Over 400 people attended last week's ‘How to elect more women?’ conference in Dublin to discuss the Irish government's proposed legislation bringing in quotas for women and men candidates at the next general election.
Next month the Dáil will start to debate the Electoral (Amendment) (Political Funding) Bill 2011, which includes a clause saying that political parties will face a cut of half their State political funding if they do not have at least 30% women and 30% men candidates at the next General election. This will rise to 40% after 7 years.
The keynote speaker at the conference was CFWD's Director, Nan Sloane, but it was also addressed by the Taoiseach, Enda Kenny, by the leaders and general secretaries of the main political parties, and by Madame Nicole Ameline, the deputy chair of the UN's Committee on the Elimination of Discrimination Against Women (CEDAW).
The event was heavily oversubscribed, and there was clearly a great deal of interest in the government's proposals. These will begin to be debated in the Irish Parliament (the Dail) next month, and already some parties are discussing the possibility of increasing the scope of the provisions either to increase the level to 40% immediately, or to include the 2014 local elections, or both.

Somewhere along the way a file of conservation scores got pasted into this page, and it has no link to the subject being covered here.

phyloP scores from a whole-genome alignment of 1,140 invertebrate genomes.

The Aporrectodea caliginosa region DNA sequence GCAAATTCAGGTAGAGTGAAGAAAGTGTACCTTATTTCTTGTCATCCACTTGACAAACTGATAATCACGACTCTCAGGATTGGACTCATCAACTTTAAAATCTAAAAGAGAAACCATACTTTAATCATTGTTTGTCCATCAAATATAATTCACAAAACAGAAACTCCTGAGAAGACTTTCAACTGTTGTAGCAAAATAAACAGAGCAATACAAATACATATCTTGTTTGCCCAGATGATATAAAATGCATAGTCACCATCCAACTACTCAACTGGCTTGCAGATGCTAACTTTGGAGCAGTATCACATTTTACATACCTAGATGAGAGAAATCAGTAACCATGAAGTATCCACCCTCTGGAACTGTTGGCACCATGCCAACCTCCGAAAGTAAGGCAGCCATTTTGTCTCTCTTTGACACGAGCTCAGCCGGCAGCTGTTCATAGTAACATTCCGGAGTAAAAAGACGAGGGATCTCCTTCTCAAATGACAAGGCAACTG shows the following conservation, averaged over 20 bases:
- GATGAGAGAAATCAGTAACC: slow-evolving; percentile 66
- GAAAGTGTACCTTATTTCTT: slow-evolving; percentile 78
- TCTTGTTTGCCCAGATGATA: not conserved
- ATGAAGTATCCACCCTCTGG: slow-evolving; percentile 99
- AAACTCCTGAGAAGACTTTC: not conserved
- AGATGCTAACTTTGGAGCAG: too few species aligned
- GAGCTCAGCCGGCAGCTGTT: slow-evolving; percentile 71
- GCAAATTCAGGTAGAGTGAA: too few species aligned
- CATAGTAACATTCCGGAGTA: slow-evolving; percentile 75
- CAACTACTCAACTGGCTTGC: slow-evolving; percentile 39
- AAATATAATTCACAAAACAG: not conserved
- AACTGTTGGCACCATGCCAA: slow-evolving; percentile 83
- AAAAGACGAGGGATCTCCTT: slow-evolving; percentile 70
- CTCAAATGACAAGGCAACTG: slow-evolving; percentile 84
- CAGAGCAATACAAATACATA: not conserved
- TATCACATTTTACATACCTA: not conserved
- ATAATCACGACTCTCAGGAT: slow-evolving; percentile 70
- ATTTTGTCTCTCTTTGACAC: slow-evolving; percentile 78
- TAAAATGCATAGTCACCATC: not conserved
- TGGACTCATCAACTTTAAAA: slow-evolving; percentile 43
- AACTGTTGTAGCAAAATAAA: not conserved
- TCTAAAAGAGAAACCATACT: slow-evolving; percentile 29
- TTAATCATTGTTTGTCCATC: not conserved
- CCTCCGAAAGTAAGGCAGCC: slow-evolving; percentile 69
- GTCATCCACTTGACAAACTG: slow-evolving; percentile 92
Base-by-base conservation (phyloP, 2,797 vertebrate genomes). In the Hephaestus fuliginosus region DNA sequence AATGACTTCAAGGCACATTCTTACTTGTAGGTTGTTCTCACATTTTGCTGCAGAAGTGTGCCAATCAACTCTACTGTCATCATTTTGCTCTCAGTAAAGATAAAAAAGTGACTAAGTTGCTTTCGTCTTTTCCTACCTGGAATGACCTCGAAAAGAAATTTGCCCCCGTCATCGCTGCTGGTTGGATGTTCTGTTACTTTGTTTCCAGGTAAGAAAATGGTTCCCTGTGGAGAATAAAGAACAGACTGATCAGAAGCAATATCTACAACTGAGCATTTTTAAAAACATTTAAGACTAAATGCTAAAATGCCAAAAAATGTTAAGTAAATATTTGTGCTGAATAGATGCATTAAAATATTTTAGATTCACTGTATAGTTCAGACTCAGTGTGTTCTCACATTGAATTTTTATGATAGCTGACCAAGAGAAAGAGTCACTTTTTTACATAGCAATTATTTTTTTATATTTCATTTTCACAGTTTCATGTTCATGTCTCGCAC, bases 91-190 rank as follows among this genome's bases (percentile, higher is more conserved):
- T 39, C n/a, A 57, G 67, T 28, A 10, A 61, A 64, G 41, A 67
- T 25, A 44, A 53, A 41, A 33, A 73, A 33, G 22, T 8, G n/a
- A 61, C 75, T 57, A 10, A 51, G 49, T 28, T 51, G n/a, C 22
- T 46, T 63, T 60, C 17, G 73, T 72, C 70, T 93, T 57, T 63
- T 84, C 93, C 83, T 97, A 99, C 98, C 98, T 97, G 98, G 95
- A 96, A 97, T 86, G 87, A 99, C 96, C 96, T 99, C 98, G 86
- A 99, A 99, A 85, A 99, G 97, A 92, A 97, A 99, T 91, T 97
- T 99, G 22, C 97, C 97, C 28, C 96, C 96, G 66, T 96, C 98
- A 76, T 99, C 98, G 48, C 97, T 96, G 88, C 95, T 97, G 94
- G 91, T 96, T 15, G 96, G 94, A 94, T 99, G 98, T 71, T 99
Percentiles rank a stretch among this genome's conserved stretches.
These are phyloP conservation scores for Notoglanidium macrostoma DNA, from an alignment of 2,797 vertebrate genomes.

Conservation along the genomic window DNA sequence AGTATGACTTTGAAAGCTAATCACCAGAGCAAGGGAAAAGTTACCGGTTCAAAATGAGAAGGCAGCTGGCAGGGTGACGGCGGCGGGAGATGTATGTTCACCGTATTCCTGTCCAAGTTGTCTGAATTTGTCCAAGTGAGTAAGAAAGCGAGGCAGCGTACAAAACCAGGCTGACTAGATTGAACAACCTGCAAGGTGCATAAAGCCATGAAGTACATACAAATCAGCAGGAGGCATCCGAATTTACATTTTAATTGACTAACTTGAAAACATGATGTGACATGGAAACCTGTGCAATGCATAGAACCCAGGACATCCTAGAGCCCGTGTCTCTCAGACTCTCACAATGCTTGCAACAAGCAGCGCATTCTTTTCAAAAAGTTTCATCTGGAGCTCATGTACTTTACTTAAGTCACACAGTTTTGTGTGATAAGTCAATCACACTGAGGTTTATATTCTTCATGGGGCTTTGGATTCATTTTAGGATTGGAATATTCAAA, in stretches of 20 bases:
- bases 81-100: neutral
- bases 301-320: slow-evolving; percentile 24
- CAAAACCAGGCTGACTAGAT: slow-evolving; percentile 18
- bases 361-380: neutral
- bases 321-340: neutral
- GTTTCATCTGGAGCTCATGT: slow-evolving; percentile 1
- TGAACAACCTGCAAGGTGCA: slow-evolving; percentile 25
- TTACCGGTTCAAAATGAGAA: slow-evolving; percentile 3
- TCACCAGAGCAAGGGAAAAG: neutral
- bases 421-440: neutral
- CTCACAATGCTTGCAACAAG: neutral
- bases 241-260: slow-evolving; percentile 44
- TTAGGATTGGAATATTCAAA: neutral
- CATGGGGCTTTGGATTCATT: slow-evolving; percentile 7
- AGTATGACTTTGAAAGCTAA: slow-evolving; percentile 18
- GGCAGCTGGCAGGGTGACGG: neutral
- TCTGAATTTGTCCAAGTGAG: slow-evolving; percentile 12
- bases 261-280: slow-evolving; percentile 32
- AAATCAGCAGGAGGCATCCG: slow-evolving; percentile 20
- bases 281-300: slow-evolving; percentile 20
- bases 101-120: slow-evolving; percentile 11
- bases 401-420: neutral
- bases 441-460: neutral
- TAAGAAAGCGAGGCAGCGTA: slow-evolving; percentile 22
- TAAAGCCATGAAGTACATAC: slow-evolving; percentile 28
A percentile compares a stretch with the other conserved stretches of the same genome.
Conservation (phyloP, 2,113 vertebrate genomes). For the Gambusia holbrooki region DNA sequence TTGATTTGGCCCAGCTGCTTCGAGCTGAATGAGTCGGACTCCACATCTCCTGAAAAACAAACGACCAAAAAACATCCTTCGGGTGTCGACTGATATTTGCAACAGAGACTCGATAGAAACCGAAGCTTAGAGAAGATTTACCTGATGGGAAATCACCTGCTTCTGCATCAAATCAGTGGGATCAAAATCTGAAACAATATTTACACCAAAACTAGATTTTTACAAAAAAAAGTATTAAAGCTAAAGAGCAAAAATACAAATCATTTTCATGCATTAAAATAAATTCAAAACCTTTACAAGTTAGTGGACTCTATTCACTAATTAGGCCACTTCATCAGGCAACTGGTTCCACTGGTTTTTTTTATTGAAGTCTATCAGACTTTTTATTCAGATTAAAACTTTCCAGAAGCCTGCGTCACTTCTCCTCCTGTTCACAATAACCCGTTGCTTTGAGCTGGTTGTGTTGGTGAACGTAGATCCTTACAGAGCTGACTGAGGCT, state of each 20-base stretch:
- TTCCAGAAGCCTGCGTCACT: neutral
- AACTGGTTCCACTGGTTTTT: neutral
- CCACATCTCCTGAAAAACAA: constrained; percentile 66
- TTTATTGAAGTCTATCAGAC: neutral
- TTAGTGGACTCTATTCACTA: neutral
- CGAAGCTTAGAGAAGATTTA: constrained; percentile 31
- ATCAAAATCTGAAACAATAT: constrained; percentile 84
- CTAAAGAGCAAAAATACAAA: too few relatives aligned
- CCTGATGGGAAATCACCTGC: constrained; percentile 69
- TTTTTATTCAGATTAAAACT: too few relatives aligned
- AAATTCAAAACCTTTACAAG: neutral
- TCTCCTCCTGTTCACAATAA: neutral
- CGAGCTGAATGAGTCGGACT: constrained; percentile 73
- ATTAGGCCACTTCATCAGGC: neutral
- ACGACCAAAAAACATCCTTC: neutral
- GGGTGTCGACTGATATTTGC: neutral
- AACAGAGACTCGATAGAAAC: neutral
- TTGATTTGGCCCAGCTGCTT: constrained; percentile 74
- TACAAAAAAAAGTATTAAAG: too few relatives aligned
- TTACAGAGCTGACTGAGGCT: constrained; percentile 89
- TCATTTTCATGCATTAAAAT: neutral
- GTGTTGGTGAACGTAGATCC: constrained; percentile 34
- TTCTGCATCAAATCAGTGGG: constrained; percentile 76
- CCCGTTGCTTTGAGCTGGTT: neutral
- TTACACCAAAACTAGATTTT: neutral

Ireland is currently at the bottom of the western European league table, with just 15% women in the Dail. France has 19% and Italy 21%, with the UK, at 22%, just above them.
CFWD will be monitoring the Bill's progress through the legislative process, and will be highlighting any relevant amendments.